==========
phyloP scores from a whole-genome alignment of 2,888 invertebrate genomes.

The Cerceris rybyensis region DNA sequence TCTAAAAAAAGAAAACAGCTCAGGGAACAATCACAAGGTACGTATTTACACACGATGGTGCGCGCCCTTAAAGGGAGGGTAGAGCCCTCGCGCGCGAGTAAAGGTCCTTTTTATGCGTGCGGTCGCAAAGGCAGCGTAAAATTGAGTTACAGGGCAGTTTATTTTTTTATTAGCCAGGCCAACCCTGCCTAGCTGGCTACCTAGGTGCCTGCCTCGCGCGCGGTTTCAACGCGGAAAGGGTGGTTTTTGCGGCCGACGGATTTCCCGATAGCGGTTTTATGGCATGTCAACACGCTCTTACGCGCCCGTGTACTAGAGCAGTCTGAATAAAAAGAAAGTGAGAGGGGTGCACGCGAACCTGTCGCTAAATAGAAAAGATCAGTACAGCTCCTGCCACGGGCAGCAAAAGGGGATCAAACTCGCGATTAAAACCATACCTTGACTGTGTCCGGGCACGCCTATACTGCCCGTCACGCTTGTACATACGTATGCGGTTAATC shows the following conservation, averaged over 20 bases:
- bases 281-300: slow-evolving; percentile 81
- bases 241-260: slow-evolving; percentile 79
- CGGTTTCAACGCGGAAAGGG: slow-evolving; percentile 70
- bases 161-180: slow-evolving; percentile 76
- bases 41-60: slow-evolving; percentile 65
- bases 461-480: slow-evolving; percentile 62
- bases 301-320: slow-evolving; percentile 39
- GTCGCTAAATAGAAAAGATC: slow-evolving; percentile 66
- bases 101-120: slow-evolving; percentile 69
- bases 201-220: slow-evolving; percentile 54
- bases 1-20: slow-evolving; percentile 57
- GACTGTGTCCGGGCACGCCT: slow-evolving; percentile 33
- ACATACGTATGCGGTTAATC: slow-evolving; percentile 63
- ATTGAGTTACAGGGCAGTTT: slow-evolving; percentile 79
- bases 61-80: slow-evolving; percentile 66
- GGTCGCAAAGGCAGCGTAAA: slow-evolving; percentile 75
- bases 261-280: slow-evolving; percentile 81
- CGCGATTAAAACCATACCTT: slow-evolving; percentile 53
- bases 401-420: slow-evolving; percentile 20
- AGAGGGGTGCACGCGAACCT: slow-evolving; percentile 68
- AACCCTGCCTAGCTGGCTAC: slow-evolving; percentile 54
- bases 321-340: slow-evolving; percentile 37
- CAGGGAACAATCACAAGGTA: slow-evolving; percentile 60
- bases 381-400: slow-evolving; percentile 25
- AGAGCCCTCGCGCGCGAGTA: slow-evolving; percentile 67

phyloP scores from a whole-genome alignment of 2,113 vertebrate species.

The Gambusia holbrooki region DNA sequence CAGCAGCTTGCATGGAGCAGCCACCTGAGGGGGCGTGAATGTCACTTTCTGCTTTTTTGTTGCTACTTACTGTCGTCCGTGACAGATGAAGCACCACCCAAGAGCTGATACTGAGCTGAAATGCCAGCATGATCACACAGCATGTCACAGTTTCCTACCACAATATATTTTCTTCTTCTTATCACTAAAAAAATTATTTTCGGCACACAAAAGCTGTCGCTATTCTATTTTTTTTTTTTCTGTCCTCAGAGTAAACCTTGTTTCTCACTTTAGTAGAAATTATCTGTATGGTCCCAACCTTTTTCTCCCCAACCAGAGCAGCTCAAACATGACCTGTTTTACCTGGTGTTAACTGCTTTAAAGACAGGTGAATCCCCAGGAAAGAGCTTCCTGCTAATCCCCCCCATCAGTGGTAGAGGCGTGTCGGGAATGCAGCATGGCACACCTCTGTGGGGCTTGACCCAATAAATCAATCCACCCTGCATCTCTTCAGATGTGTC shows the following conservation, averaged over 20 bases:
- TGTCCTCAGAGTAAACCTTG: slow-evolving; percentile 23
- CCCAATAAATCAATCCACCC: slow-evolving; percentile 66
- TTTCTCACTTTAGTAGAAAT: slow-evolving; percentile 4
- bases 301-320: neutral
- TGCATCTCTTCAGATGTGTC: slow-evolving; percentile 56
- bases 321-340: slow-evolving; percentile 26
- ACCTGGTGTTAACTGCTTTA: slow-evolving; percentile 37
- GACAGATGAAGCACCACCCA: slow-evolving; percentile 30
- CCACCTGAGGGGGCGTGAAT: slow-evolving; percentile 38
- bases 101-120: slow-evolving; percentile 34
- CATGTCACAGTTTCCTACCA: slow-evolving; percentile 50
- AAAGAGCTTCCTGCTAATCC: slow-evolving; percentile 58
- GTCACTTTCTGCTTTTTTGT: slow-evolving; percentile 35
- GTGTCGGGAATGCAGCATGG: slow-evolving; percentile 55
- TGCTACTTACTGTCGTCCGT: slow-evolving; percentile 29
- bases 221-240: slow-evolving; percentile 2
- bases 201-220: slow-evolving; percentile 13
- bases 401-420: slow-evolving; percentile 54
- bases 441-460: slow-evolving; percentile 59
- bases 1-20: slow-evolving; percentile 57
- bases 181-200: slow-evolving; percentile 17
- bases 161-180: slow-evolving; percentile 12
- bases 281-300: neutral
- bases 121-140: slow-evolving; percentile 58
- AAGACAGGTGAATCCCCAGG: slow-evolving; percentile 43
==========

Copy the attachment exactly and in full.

phyloP scores from a whole-genome alignment of 2,888 invertebrate genomes.

The Cerceris rybyensis region DNA sequence TCTAAAAAAAGAAAACAGCTCAGGGAACAATCACAAGGTACGTATTTACACACGATGGTGCGCGCCCTTAAAGGGAGGGTAGAGCCCTCGCGCGCGAGTAAAGGTCCTTTTTATGCGTGCGGTCGCAAAGGCAGCGTAAAATTGAGTTACAGGGCAGTTTATTTTTTTATTAGCCAGGCCAACCCTGCCTAGCTGGCTACCTAGGTGCCTGCCTCGCGCGCGGTTTCAACGCGGAAAGGGTGGTTTTTGCGGCCGACGGATTTCCCGATAGCGGTTTTATGGCATGTCAACACGCTCTTACGCGCCCGTGTACTAGAGCAGTCTGAATAAAAAGAAAGTGAGAGGGGTGCACGCGAACCTGTCGCTAAATAGAAAAGATCAGTACAGCTCCTGCCACGGGCAGCAAAAGGGGATCAAACTCGCGATTAAAACCATACCTTGACTGTGTCCGGGCACGCCTATACTGCCCGTCACGCTTGTACATACGTATGCGGTTAATC shows the following conservation, averaged over 20 bases:
- bases 281-300: slow-evolving; percentile 81
- bases 241-260: slow-evolving; percentile 79
- CGGTTTCAACGCGGAAAGGG: slow-evolving; percentile 70
- bases 161-180: slow-evolving; percentile 76
- bases 41-60: slow-evolving; percentile 65
- bases 461-480: slow-evolving; percentile 62
- bases 301-320: slow-evolving; percentile 39
- GTCGCTAAATAGAAAAGATC: slow-evolving; percentile 66
- bases 101-120: slow-evolving; percentile 69
- bases 201-220: slow-evolving; percentile 54
- bases 1-20: slow-evolving; percentile 57
- GACTGTGTCCGGGCACGCCT: slow-evolving; percentile 33
- ACATACGTATGCGGTTAATC: slow-evolving; percentile 63
- ATTGAGTTACAGGGCAGTTT: slow-evolving; percentile 79
- bases 61-80: slow-evolving; percentile 66
- GGTCGCAAAGGCAGCGTAAA: slow-evolving; percentile 75
- bases 261-280: slow-evolving; percentile 81
- CGCGATTAAAACCATACCTT: slow-evolving; percentile 53
- bases 401-420: slow-evolving; percentile 20
- AGAGGGGTGCACGCGAACCT: slow-evolving; percentile 68
- AACCCTGCCTAGCTGGCTAC: slow-evolving; percentile 54
- bases 321-340: slow-evolving; percentile 37
- CAGGGAACAATCACAAGGTA: slow-evolving; percentile 60
- bases 381-400: slow-evolving; percentile 25
- AGAGCCCTCGCGCGCGAGTA: slow-evolving; percentile 67

phyloP scores from a whole-genome alignment of 2,113 vertebrate species.

The Gambusia holbrooki region DNA sequence CAGCAGCTTGCATGGAGCAGCCACCTGAGGGGGCGTGAATGTCACTTTCTGCTTTTTTGTTGCTACTTACTGTCGTCCGTGACAGATGAAGCACCACCCAAGAGCTGATACTGAGCTGAAATGCCAGCATGATCACACAGCATGTCACAGTTTCCTACCACAATATATTTTCTTCTTCTTATCACTAAAAAAATTATTTTCGGCACACAAAAGCTGTCGCTATTCTATTTTTTTTTTTTCTGTCCTCAGAGTAAACCTTGTTTCTCACTTTAGTAGAAATTATCTGTATGGTCCCAACCTTTTTCTCCCCAACCAGAGCAGCTCAAACATGACCTGTTTTACCTGGTGTTAACTGCTTTAAAGACAGGTGAATCCCCAGGAAAGAGCTTCCTGCTAATCCCCCCCATCAGTGGTAGAGGCGTGTCGGGAATGCAGCATGGCACACCTCTGTGGGGCTTGACCCAATAAATCAATCCACCCTGCATCTCTTCAGATGTGTC shows the following conservation, averaged over 20 bases:
- TGTCCTCAGAGTAAACCTTG: slow-evolving; percentile 23
- CCCAATAAATCAATCCACCC: slow-evolving; percentile 66
- TTTCTCACTTTAGTAGAAAT: slow-evolving; percentile 4
- bases 301-320: neutral
- TGCATCTCTTCAGATGTGTC: slow-evolving; percentile 56
- bases 321-340: slow-evolving; percentile 26
- ACCTGGTGTTAACTGCTTTA: slow-evolving; percentile 37
- GACAGATGAAGCACCACCCA: slow-evolving; percentile 30
- CCACCTGAGGGGGCGTGAAT: slow-evolving; percentile 38
- bases 101-120: slow-evolving; percentile 34
- CATGTCACAGTTTCCTACCA: slow-evolving; percentile 50
- AAAGAGCTTCCTGCTAATCC: slow-evolving; percentile 58
- GTCACTTTCTGCTTTTTTGT: slow-evolving; percentile 35
- GTGTCGGGAATGCAGCATGG: slow-evolving; percentile 55
- TGCTACTTACTGTCGTCCGT: slow-evolving; percentile 29
- bases 221-240: slow-evolving; percentile 2
- bases 201-220: slow-evolving; percentile 13
- bases 401-420: slow-evolving; percentile 54
- bases 441-460: slow-evolving; percentile 59
- bases 1-20: slow-evolving; percentile 57
- bases 181-200: slow-evolving; percentile 17
- bases 161-180: slow-evolving; percentile 12
- bases 281-300: neutral
- bases 121-140: slow-evolving; percentile 58
- AAGACAGGTGAATCCCCAGG: slow-evolving; percentile 43